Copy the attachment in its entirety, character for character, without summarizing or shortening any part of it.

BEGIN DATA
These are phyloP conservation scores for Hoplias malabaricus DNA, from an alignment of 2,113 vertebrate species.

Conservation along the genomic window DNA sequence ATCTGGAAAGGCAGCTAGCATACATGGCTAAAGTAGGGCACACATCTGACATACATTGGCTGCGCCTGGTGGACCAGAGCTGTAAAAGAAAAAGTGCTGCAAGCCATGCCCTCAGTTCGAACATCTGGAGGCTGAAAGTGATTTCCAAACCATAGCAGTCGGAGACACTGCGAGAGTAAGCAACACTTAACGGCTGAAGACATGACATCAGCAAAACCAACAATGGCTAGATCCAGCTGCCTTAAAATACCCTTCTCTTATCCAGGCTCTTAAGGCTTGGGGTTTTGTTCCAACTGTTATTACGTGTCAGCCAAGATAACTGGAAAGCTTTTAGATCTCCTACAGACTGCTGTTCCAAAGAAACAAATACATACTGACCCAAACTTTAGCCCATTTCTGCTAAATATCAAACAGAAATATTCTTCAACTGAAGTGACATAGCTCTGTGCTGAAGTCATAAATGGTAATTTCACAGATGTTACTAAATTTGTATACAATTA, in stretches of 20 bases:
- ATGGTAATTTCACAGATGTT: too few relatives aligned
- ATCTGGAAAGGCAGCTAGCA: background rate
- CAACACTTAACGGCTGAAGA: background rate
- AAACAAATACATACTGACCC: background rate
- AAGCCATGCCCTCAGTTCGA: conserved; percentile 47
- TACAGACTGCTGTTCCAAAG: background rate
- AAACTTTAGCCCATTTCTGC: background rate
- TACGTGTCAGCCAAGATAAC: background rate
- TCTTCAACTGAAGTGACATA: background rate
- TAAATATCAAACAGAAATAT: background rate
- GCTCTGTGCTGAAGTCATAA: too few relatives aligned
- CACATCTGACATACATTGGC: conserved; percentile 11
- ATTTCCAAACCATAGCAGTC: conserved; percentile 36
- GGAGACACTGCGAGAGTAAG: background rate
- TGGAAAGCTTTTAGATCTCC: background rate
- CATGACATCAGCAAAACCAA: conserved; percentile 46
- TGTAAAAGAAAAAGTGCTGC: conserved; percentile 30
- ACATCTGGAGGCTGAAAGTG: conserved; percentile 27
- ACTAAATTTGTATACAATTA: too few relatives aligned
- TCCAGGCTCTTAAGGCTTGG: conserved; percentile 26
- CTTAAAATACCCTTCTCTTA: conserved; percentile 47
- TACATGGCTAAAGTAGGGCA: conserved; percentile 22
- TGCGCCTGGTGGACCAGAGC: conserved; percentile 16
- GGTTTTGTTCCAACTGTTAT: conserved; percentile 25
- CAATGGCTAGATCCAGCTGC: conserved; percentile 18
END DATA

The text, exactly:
These are phyloP conservation scores for Hoplias malabaricus DNA, from an alignment of 2,113 vertebrate species.

Conservation along the genomic window DNA sequence ATCTGGAAAGGCAGCTAGCATACATGGCTAAAGTAGGGCACACATCTGACATACATTGGCTGCGCCTGGTGGACCAGAGCTGTAAAAGAAAAAGTGCTGCAAGCCATGCCCTCAGTTCGAACATCTGGAGGCTGAAAGTGATTTCCAAACCATAGCAGTCGGAGACACTGCGAGAGTAAGCAACACTTAACGGCTGAAGACATGACATCAGCAAAACCAACAATGGCTAGATCCAGCTGCCTTAAAATACCCTTCTCTTATCCAGGCTCTTAAGGCTTGGGGTTTTGTTCCAACTGTTATTACGTGTCAGCCAAGATAACTGGAAAGCTTTTAGATCTCCTACAGACTGCTGTTCCAAAGAAACAAATACATACTGACCCAAACTTTAGCCCATTTCTGCTAAATATCAAACAGAAATATTCTTCAACTGAAGTGACATAGCTCTGTGCTGAAGTCATAAATGGTAATTTCACAGATGTTACTAAATTTGTATACAATTA, in stretches of 20 bases:
- ATGGTAATTTCACAGATGTT: too few relatives aligned
- ATCTGGAAAGGCAGCTAGCA: background rate
- CAACACTTAACGGCTGAAGA: background rate
- AAACAAATACATACTGACCC: background rate
- AAGCCATGCCCTCAGTTCGA: conserved; percentile 47
- TACAGACTGCTGTTCCAAAG: background rate
- AAACTTTAGCCCATTTCTGC: background rate
- TACGTGTCAGCCAAGATAAC: background rate
- TCTTCAACTGAAGTGACATA: background rate
- TAAATATCAAACAGAAATAT: background rate
- GCTCTGTGCTGAAGTCATAA: too few relatives aligned
- CACATCTGACATACATTGGC: conserved; percentile 11
- ATTTCCAAACCATAGCAGTC: conserved; percentile 36
- GGAGACACTGCGAGAGTAAG: background rate
- TGGAAAGCTTTTAGATCTCC: background rate
- CATGACATCAGCAAAACCAA: conserved; percentile 46
- TGTAAAAGAAAAAGTGCTGC: conserved; percentile 30
- ACATCTGGAGGCTGAAAGTG: conserved; percentile 27
- ACTAAATTTGTATACAATTA: too few relatives aligned
- TCCAGGCTCTTAAGGCTTGG: conserved; percentile 26
- CTTAAAATACCCTTCTCTTA: conserved; percentile 47
- TACATGGCTAAAGTAGGGCA: conserved; percentile 22
- TGCGCCTGGTGGACCAGAGC: conserved; percentile 16
- GGTTTTGTTCCAACTGTTAT: conserved; percentile 25
- CAATGGCTAGATCCAGCTGC: conserved; percentile 18